Guatemala Las Dos Erres civil war massacre trial begins

From left, in front row, Daniel Martinez, Carlos Carias, Manuel Pop and Reyes Collin wait in court during their trial in Guatemala City (25 July 2011) The four suspects (front row) deny having been involved in the massacre

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Four former Guatemalan soldiers are standing trial for the massacre of more than 220 people during the country's civil war.

The men are accused of being part of a Guatemalan counter-insurgency unit that carried out the massacre in the village of Las Dos Erres in 1982.

All four have denied the charges.

One local human rights group has called the trial "historic", saying it is the first of its kind to involve former soldiers.

The group, CALDH, has said the trial marks "the opening of the historical debate in our country".

At least 200,000 people - mainly from the indigenous Maya population - were killed during the country's 36-year civil war, which ended in 1996.

In 1999, a UN-backed commission estimated 93% of the killings were carried out by the security forces, who said they were targeting left-wing guerrillas.

The accused - Carlos Antonio Carias, Manuel Pop, Reyes Collin and Daniel Martinez - were part of the Guatemalan special forces, known as the Kaibiles.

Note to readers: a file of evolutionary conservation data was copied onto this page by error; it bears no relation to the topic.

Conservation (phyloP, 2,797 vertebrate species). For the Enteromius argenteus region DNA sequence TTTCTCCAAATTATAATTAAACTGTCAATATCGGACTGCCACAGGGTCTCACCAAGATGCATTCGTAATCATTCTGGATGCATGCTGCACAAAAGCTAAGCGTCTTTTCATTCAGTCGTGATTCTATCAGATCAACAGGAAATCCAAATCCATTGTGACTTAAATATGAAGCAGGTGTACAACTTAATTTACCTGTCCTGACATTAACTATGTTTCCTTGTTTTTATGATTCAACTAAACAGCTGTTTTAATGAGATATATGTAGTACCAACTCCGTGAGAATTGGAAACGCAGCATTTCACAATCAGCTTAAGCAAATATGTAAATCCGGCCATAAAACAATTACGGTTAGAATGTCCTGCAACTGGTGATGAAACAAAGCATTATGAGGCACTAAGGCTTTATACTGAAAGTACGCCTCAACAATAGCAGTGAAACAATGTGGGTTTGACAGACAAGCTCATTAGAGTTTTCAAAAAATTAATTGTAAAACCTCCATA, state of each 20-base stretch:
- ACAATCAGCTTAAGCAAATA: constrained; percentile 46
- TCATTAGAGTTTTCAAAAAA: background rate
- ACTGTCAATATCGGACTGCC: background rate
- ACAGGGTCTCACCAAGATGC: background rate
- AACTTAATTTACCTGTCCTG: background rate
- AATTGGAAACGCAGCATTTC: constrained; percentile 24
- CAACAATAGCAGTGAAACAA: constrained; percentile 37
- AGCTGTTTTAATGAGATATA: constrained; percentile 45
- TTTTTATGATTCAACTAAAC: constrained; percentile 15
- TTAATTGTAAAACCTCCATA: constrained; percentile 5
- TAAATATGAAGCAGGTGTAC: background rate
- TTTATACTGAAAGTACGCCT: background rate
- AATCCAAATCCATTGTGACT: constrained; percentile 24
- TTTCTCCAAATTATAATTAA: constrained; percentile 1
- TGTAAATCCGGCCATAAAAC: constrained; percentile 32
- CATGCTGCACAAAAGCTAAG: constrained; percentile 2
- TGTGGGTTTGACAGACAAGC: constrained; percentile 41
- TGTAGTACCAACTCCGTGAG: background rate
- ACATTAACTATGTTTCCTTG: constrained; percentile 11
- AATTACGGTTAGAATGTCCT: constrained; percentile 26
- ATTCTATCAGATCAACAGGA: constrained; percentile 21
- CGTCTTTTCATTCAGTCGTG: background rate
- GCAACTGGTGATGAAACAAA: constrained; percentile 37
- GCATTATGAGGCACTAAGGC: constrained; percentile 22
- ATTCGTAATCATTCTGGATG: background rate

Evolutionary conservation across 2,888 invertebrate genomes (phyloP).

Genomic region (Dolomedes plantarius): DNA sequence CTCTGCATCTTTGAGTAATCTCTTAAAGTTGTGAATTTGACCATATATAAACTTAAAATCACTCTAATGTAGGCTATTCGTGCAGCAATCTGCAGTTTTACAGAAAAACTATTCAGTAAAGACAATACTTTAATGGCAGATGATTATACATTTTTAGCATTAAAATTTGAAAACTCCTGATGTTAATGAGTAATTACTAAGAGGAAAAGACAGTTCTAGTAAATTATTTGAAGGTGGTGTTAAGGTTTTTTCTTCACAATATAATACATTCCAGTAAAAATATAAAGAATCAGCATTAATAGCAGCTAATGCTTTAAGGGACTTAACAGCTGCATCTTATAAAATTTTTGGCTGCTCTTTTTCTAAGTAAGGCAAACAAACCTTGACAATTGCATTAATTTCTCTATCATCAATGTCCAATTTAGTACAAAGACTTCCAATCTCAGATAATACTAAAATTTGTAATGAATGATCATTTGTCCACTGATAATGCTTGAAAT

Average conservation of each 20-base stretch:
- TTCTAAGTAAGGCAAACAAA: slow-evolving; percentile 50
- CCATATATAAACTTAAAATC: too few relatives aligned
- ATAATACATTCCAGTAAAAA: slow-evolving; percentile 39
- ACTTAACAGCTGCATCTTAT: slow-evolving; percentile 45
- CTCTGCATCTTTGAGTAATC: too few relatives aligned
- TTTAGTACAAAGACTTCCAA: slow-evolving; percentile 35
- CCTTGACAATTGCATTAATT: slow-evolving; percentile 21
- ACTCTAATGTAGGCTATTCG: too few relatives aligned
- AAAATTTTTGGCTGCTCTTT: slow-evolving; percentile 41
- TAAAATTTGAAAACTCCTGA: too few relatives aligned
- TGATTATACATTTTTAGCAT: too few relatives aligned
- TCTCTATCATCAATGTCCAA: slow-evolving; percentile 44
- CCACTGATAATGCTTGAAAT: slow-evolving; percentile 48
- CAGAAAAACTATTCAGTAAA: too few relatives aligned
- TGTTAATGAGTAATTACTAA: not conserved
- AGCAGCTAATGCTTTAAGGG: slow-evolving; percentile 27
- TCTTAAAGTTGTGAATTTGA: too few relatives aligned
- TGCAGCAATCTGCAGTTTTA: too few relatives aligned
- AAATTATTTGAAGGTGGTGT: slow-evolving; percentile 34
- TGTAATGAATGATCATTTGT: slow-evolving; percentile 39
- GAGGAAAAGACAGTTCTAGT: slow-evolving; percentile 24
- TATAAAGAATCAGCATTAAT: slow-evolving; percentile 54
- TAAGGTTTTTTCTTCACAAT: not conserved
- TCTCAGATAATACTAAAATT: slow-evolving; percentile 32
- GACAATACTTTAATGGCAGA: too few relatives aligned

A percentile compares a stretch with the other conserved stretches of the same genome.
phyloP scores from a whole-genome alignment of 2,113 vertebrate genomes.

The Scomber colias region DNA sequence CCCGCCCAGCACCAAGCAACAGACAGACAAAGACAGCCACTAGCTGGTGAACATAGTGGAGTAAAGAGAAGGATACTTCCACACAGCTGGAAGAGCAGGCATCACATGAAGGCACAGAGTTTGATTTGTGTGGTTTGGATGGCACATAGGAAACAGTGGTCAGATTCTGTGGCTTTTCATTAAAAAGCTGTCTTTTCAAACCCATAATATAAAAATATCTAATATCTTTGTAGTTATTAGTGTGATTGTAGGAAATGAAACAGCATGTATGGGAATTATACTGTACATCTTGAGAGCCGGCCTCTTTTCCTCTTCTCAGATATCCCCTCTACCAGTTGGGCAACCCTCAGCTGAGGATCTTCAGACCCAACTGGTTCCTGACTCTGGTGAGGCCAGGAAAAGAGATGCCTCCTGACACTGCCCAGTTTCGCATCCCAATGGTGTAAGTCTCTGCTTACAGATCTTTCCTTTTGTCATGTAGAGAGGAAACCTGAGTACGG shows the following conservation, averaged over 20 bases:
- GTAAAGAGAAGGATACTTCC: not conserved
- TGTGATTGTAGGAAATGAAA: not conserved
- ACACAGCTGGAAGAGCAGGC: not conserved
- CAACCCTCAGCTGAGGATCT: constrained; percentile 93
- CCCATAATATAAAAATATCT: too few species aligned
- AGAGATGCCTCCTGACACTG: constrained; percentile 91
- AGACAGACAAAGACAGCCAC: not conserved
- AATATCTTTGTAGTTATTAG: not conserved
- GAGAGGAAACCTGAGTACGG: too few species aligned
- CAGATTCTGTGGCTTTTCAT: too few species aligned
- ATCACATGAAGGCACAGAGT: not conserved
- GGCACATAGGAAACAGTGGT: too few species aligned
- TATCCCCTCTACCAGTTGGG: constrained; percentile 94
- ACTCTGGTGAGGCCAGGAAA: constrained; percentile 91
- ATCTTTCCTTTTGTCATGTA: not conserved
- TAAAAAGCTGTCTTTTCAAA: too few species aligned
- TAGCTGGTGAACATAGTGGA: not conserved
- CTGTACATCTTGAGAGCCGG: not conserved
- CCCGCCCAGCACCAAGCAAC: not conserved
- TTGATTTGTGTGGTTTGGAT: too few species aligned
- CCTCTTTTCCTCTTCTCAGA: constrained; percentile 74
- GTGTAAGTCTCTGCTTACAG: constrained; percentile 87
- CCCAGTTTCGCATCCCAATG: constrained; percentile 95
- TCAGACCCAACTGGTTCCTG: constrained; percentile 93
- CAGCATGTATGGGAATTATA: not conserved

A unit of Kaibiles entered the village of Las Dos Erres in the northern department of Peten in December 1982, during the time of the military ruler, General Efrain Rios Montt.

The military suspected the villagers of supporting or harbouring left-wing guerrillas.

Over a period of three days, the Kaibiles interrogated and then killed the inhabitants, including children, women and the elderly.

Many inhabitants were raped and beaten, before they were shot or bludgeoned to death. The victims' bodies were thrown down a well.

Fight for justice

Estimates vary as to the exact number of villagers killed.

In 2001, then Guatemalan President Alfonso Portillo acknowledged that 226 people were killed and that the state bore responsibility for the massacre.

He awarded the relatives of those killed $1.8m (£1.1m) in compensation.

But relatives say the real total of victims is over 250.

They have been fighting for justice for years. The case was first investigated in 1994.

But, until now, no-one has been prosecuted.

The Guatemalan authorities have been under pressure to prosecute those responsible for human rights violations committed during the civil war.

And in 2009, the Inter-American Court of Human Rights ruled that the state must act in the case of the Las Dos Erres massacre.

Another soldier suspected of involvement in the massacre - Pedro Pimentel Rios - was deported from the United States earlier this month, but has yet to face trial.

Several other suspects are still at large.

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